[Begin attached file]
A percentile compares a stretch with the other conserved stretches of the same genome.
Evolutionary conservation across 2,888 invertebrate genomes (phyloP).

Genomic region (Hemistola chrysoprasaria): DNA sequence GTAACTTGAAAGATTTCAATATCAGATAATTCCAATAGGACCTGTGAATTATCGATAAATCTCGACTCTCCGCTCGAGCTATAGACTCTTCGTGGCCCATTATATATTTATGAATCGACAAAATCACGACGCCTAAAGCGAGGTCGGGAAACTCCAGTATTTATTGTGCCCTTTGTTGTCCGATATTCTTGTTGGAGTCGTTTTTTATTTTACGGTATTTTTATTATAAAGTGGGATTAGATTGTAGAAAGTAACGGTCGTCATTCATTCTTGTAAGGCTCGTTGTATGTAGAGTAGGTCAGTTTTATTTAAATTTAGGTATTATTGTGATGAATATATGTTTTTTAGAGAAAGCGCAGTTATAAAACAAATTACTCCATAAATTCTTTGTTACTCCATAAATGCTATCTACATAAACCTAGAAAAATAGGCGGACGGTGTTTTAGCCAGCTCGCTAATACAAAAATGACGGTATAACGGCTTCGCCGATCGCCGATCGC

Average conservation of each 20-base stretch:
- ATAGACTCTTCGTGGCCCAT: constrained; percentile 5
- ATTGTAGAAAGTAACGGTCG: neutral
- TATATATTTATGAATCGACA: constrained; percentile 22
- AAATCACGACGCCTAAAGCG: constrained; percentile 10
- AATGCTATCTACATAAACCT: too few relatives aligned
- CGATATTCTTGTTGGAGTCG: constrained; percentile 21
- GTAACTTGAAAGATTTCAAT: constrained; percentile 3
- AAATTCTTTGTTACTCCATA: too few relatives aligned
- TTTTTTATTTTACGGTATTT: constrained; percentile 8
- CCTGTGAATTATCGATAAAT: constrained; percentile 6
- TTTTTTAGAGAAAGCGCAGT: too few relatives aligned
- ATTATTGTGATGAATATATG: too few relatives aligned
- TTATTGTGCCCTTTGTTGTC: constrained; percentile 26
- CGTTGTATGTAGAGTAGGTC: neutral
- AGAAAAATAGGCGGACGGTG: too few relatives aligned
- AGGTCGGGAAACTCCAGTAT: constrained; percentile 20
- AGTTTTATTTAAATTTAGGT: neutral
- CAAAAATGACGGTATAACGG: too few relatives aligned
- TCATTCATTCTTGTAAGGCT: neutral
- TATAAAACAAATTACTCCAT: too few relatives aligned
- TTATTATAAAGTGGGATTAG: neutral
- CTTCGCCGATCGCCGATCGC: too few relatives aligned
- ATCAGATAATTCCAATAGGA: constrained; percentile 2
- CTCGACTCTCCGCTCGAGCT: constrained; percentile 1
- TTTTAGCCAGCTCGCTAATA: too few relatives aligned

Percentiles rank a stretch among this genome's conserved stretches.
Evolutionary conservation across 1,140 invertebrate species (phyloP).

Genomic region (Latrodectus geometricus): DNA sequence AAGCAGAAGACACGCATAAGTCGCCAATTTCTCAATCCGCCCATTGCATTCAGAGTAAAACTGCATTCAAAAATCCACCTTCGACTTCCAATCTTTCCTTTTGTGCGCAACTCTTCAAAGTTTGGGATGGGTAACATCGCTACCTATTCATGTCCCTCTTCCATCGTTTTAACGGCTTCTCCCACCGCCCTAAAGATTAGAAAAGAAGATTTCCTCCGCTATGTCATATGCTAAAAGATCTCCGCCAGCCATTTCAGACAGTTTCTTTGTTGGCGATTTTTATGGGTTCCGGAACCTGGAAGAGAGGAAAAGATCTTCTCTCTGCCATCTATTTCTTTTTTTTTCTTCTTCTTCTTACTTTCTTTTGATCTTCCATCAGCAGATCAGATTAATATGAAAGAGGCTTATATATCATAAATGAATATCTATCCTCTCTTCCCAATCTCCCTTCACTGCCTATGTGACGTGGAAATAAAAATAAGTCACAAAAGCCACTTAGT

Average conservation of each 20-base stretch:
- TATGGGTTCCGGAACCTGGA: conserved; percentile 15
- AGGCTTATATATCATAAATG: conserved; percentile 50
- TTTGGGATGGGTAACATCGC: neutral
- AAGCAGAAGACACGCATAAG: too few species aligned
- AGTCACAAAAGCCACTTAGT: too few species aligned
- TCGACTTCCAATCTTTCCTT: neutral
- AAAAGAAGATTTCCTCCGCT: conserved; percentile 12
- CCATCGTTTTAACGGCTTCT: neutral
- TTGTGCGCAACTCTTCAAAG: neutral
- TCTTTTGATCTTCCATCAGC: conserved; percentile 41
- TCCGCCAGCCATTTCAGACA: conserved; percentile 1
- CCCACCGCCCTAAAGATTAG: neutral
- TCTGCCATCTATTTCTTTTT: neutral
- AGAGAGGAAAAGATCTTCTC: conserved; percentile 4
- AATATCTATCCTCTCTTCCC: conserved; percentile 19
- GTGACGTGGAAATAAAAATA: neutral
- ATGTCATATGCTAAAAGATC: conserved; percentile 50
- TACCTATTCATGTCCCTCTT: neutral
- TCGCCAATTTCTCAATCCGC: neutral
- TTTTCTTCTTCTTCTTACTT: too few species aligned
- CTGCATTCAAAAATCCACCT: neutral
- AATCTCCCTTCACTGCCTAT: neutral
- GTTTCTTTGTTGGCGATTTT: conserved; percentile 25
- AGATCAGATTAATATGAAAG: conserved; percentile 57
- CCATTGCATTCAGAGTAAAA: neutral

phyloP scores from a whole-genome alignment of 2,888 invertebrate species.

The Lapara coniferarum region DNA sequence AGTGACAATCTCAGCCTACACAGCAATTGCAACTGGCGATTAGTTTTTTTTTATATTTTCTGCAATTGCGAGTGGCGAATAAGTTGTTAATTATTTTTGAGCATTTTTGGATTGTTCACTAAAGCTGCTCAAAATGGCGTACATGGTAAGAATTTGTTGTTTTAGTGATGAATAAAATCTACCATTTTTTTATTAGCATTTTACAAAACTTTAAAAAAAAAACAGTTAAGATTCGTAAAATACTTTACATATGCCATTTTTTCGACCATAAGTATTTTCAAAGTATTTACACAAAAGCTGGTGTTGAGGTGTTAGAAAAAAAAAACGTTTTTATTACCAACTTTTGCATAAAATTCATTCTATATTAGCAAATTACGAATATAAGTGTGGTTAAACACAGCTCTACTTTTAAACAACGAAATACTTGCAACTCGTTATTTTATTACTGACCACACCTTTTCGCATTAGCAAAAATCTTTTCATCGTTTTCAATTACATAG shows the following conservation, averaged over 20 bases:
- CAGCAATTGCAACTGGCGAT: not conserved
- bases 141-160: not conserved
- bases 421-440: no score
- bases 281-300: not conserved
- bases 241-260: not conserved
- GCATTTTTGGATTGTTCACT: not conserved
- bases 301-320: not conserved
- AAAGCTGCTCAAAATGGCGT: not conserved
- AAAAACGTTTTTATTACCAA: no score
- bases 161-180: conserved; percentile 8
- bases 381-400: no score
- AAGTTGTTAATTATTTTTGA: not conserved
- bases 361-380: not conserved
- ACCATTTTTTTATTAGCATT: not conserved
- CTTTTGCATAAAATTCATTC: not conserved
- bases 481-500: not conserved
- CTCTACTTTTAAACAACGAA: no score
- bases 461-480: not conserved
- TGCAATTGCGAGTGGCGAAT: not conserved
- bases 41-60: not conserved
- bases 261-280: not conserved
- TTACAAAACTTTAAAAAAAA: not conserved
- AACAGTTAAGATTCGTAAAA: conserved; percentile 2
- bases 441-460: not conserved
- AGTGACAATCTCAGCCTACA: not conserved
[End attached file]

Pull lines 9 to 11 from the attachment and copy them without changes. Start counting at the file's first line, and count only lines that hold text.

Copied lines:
- AATGCTATCTACATAAACCT: too few relatives aligned
- CGATATTCTTGTTGGAGTCG: constrained; percentile 21
- GTAACTTGAAAGATTTCAAT: constrained; percentile 3